On July 20, 1969, man was on the moon.
"The eagle has landed."
"You got a bunch of guys about to turn blue. We're breathing again. Thanks a lot."
The world breathed a sigh of relief and celebrated – maybe no group more so than the people inside the Apollo mission control room inside Building 30 of the Johnson Space Center, reports CBS News correspondent Mark Strassmann.
The room is sacred to Gene Kranz, now 83, who was NASA's flight director during the Gemini and Apollo missions.
"We won the battle for space in this room and we captured the high ground and we did not surrender it during our tour," Kranz said.
It was Kranz who was in charge when an explosion aboard Apollo 13 nearly cost the lives of its three astronauts. That high drama was featured in the movie "Apollo 13."
NASA used the mission control room with its monochrome computer monitors and rotary dial telephones starting in 1965. It went dark in 1992, well into the shuttle program.
Since then, the room has been designated a national historic landmark, but you'd never know from the looks of it. Houston, we have a problem: decay from years of neglect and souvenir-seekers who walked off with pieces of space history.
When he sees the room, Kranz said he feels "a combination of frustration, anger, resentment."
"This is not appropriate. This is where our generation made history. This is where Apollo fulfilled the challenge issued by President Kennedy," Kranz said.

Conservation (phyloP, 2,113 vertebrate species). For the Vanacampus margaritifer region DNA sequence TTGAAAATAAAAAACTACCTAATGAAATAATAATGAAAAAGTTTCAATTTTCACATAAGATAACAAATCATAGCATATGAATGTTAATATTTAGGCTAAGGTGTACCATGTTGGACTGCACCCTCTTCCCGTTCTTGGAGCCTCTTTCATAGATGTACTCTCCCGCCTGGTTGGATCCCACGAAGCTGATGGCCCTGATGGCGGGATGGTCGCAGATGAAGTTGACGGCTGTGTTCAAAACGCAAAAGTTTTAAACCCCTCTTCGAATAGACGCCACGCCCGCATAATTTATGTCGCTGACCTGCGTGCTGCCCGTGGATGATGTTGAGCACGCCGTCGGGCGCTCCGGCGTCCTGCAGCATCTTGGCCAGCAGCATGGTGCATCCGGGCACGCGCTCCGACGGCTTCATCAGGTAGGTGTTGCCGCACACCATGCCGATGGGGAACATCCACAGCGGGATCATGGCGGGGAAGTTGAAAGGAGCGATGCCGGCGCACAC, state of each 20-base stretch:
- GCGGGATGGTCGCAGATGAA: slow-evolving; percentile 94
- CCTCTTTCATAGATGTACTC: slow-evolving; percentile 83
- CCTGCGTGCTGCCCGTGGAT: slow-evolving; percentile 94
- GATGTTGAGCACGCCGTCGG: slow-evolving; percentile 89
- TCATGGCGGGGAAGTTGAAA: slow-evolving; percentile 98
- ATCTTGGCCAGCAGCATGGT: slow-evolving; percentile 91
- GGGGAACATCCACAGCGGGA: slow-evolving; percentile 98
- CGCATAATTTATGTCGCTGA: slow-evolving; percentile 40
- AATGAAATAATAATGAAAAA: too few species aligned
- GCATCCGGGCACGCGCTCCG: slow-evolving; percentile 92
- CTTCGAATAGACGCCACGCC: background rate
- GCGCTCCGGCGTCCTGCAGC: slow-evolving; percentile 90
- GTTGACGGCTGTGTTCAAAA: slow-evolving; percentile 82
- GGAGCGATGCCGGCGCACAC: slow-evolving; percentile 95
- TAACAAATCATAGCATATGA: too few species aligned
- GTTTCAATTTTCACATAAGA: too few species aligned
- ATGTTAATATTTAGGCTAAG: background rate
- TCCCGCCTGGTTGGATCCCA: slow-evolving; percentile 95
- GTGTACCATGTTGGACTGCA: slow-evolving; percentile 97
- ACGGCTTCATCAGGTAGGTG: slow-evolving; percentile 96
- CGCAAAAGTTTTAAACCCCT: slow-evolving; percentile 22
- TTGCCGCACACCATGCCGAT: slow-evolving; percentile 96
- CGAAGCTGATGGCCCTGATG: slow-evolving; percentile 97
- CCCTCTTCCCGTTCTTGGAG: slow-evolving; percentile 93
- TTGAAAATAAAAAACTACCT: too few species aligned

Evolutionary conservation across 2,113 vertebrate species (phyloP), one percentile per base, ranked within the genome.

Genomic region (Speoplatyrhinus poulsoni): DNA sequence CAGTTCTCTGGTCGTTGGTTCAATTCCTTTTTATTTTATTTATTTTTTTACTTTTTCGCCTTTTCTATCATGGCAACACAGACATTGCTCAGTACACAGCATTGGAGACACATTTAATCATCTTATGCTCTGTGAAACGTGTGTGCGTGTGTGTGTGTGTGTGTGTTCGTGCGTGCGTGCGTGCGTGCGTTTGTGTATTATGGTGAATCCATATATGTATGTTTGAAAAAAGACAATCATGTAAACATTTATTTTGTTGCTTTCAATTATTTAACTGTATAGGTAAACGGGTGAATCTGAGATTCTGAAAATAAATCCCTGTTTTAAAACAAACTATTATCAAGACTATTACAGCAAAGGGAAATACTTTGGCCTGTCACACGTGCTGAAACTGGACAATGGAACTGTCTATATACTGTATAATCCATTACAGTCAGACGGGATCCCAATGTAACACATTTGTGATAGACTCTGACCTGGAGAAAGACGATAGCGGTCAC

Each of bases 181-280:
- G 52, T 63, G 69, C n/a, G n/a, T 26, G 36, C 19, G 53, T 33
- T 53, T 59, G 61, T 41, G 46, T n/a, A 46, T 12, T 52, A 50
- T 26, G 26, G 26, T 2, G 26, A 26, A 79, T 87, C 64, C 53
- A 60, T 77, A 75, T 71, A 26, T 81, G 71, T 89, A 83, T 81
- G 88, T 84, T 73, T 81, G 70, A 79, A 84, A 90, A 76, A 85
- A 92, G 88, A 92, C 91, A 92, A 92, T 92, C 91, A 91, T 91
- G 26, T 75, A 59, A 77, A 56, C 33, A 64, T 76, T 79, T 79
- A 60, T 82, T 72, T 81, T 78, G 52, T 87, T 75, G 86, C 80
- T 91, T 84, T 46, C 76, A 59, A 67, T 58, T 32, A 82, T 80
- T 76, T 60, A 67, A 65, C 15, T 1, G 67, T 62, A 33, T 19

It's an insult to everyone who worked in the room to make history, he said.
With NASA's slashed budget, the agency's priority is the future of space travel, not preserving its past. Space Center Houston, the non-profit that runs the visitors center here, has launched a $5 million fundraising campaign to restore this room to its 1960s glory.
Space Center Houston CEO William Harris detailed for us how this iconic part of NASA's past will have a brighter future.
"All the consoles have to be removed, restored, buttons replaced… The screens will need to be redone," Harris said. "All of this is really old. But our commitment is to restore it back to the way it was."
Kranz wants to experience one more thrill in this room – to see it restored – and he's bringing his legendary can-do spirit to the project.
"This is a room that will now represent the best American had to offer," Kranz said. "Failure is not an option."
It's not an option, and there is a deadline. Organizers have until late summer to raise the $5 million to get the restoration work done in time for the 50th anniversary of the Apollo 11 moon landing in 2019.
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